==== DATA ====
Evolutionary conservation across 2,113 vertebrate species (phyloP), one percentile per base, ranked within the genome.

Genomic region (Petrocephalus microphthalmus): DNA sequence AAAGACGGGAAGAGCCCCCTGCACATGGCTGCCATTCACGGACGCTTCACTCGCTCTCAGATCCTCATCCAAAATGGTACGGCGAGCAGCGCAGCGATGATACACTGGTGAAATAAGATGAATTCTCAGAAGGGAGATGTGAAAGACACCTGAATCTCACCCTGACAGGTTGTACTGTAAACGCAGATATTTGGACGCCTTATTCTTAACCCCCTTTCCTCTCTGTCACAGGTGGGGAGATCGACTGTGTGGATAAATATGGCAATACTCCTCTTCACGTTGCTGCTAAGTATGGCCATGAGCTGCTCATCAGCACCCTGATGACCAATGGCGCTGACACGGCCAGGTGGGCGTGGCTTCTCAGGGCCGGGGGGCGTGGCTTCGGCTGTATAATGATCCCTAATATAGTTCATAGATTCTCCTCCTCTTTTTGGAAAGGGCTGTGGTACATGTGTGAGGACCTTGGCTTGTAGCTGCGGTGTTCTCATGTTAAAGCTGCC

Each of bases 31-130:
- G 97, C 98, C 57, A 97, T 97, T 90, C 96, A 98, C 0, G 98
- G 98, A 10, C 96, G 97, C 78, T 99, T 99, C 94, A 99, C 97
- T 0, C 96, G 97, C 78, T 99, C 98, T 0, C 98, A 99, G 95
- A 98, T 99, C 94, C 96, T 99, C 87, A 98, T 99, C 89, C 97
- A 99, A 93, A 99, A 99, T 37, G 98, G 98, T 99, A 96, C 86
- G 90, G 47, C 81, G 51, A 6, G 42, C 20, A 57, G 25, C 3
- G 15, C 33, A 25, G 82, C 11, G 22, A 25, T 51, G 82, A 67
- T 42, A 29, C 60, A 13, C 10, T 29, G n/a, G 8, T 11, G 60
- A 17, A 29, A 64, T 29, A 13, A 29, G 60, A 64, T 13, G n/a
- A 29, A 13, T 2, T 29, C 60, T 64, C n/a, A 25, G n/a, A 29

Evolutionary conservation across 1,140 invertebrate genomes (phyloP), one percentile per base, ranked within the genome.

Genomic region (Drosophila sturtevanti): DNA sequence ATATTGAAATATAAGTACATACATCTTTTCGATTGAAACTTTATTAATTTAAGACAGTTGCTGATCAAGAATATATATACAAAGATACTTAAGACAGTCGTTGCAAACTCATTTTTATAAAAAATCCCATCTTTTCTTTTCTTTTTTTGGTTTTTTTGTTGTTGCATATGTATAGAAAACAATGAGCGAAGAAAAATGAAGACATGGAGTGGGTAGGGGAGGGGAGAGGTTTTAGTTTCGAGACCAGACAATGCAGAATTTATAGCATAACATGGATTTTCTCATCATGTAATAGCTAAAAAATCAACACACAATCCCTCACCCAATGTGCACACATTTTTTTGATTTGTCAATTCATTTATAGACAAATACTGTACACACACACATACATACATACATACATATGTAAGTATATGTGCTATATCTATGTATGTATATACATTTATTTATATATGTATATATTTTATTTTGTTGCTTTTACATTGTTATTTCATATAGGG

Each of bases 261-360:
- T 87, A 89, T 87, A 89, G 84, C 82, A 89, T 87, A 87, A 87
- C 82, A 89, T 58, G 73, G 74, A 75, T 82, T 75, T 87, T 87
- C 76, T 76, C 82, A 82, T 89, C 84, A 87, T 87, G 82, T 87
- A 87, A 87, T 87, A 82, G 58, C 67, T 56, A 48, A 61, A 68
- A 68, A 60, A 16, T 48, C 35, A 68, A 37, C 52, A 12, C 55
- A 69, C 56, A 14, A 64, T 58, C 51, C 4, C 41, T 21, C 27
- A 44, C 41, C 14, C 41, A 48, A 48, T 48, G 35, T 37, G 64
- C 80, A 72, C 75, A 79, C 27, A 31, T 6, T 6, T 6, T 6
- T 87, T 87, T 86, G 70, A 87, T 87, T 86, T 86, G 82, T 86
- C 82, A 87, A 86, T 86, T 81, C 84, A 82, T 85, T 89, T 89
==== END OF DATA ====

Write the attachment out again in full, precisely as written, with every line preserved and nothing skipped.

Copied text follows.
Evolutionary conservation across 2,113 vertebrate species (phyloP), one percentile per base, ranked within the genome.

Genomic region (Petrocephalus microphthalmus): DNA sequence AAAGACGGGAAGAGCCCCCTGCACATGGCTGCCATTCACGGACGCTTCACTCGCTCTCAGATCCTCATCCAAAATGGTACGGCGAGCAGCGCAGCGATGATACACTGGTGAAATAAGATGAATTCTCAGAAGGGAGATGTGAAAGACACCTGAATCTCACCCTGACAGGTTGTACTGTAAACGCAGATATTTGGACGCCTTATTCTTAACCCCCTTTCCTCTCTGTCACAGGTGGGGAGATCGACTGTGTGGATAAATATGGCAATACTCCTCTTCACGTTGCTGCTAAGTATGGCCATGAGCTGCTCATCAGCACCCTGATGACCAATGGCGCTGACACGGCCAGGTGGGCGTGGCTTCTCAGGGCCGGGGGGCGTGGCTTCGGCTGTATAATGATCCCTAATATAGTTCATAGATTCTCCTCCTCTTTTTGGAAAGGGCTGTGGTACATGTGTGAGGACCTTGGCTTGTAGCTGCGGTGTTCTCATGTTAAAGCTGCC

Each of bases 31-130:
- G 97, C 98, C 57, A 97, T 97, T 90, C 96, A 98, C 0, G 98
- G 98, A 10, C 96, G 97, C 78, T 99, T 99, C 94, A 99, C 97
- T 0, C 96, G 97, C 78, T 99, C 98, T 0, C 98, A 99, G 95
- A 98, T 99, C 94, C 96, T 99, C 87, A 98, T 99, C 89, C 97
- A 99, A 93, A 99, A 99, T 37, G 98, G 98, T 99, A 96, C 86
- G 90, G 47, C 81, G 51, A 6, G 42, C 20, A 57, G 25, C 3
- G 15, C 33, A 25, G 82, C 11, G 22, A 25, T 51, G 82, A 67
- T 42, A 29, C 60, A 13, C 10, T 29, G n/a, G 8, T 11, G 60
- A 17, A 29, A 64, T 29, A 13, A 29, G 60, A 64, T 13, G n/a
- A 29, A 13, T 2, T 29, C 60, T 64, C n/a, A 25, G n/a, A 29

Evolutionary conservation across 1,140 invertebrate genomes (phyloP), one percentile per base, ranked within the genome.

Genomic region (Drosophila sturtevanti): DNA sequence ATATTGAAATATAAGTACATACATCTTTTCGATTGAAACTTTATTAATTTAAGACAGTTGCTGATCAAGAATATATATACAAAGATACTTAAGACAGTCGTTGCAAACTCATTTTTATAAAAAATCCCATCTTTTCTTTTCTTTTTTTGGTTTTTTTGTTGTTGCATATGTATAGAAAACAATGAGCGAAGAAAAATGAAGACATGGAGTGGGTAGGGGAGGGGAGAGGTTTTAGTTTCGAGACCAGACAATGCAGAATTTATAGCATAACATGGATTTTCTCATCATGTAATAGCTAAAAAATCAACACACAATCCCTCACCCAATGTGCACACATTTTTTTGATTTGTCAATTCATTTATAGACAAATACTGTACACACACACATACATACATACATACATATGTAAGTATATGTGCTATATCTATGTATGTATATACATTTATTTATATATGTATATATTTTATTTTGTTGCTTTTACATTGTTATTTCATATAGGG

Each of bases 261-360:
- T 87, A 89, T 87, A 89, G 84, C 82, A 89, T 87, A 87, A 87
- C 82, A 89, T 58, G 73, G 74, A 75, T 82, T 75, T 87, T 87
- C 76, T 76, C 82, A 82, T 89, C 84, A 87, T 87, G 82, T 87
- A 87, A 87, T 87, A 82, G 58, C 67, T 56, A 48, A 61, A 68
- A 68, A 60, A 16, T 48, C 35, A 68, A 37, C 52, A 12, C 55
- A 69, C 56, A 14, A 64, T 58, C 51, C 4, C 41, T 21, C 27
- A 44, C 41, C 14, C 41, A 48, A 48, T 48, G 35, T 37, G 64
- C 80, A 72, C 75, A 79, C 27, A 31, T 6, T 6, T 6, T 6
- T 87, T 87, T 86, G 70, A 87, T 87, T 86, T 86, G 82, T 86
- C 82, A 87, A 86, T 86, T 81, C 84, A 82, T 85, T 89, T 89